Electronic Democracy

1552 Words7 Pages
Electronic Democracy

Today, people go online and instantly communicate with others all over the world. Given this technology, is it possible to revolutionize our current political process and enable online users to cultivate their own political group to affect change? Jon Katz article, The Netizen: Birth of a Digital Nation suggests that young, educated, affluent people make up the new Digital Nation who can and should build a more civil society utilizing online computer technology. On assignment for HotWireds The Netizen Katz was supposed to write about how the media was affected by the Web during the Presidential election of 1996. However, Katz found early on that the Web was not an influence in 1996 politics. Instead, he found an online culture that used chat rooms and web sites to communicate their political positions. Katz began to post his own positions online, receiving innumerable feedback on them. He found his opinions were just that---ideas that other people challenged, changed or agreed with. He gave ideas, but smarter people improved them or showed him why he was incorrect. There was much to be learned on the Internet believed Katz. He discovered the net could be the tool to bring about change in the political arena and even our culture.

The net offers individuals the ability and freedom to voice their opinions; yet it is a distinct group of young people who are taking the opportunity to interact with one another creating a new political ideology (217). Katz believes these individuals are utilizing the Stomel 2 Internet to produce their own political entity. These are people who work on the Internet, created the Net, and whose business, social, and cultural lives (217) revolve around it. In essence, a new soc...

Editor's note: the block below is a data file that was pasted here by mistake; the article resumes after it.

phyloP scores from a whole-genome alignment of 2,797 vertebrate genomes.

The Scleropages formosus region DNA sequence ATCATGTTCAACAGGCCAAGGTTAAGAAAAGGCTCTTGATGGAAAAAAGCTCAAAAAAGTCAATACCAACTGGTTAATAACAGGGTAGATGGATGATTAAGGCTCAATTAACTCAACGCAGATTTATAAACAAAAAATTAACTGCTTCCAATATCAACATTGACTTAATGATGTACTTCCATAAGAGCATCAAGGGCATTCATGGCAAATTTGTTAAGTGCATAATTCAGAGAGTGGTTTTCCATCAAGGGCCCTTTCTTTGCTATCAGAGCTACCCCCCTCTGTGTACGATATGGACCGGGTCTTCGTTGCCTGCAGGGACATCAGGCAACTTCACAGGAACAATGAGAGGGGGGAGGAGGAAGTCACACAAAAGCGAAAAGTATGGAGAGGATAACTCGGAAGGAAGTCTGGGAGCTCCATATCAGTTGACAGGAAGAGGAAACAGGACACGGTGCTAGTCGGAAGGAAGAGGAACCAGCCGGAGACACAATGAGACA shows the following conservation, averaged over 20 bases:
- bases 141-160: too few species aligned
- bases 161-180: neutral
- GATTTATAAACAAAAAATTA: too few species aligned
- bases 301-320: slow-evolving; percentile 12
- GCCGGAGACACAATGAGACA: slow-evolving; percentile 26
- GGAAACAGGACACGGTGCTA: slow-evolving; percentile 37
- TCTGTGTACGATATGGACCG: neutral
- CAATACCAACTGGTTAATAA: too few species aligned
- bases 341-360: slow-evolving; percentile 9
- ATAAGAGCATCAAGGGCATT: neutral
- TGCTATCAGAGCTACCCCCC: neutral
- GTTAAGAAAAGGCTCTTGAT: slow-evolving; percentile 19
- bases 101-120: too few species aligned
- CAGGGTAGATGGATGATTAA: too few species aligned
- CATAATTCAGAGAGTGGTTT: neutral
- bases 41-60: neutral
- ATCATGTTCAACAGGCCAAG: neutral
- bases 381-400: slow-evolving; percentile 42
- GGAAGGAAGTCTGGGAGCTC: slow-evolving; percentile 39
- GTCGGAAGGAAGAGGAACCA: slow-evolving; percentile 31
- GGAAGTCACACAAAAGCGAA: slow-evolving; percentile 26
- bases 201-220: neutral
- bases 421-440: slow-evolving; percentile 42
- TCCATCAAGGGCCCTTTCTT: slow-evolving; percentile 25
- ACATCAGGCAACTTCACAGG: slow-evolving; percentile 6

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... also physically within their communities. It is doubtful this can happen when this group uses words to attempt change rather than action. Stomel 6

Works Cited

DeLuca, Tom Jr. Two Faces Of Political Apathy. Philadelphia: Temple University Press. 1995.

Katz, Jon. The Netizen: Birth of a Digital Nation. Composing Cyberspace: Identity, Community, and Knowledge in the Electronic Age. Ed. Richard Holeton. Boston: McGraw-Hill Inc. 1998. 214-225.

Phillips, Kevin. Wealthy and Democracy: A Political History of the American Rich. New York: Broadway Books. 2003. Tatchell, Peter. Direct Action For Democracy. Guardian Unlimited. January 30, 2003.

http//politics.guardian.co.uk/apathy/comment/0,12822,885318,00html (3 Oct. 2003).

What Influence Does Wealth Have Over Politics? Geocities.com <http://www.geocities.com/CapitolHill/1931/secD2.html> (3 Oct. 2003).

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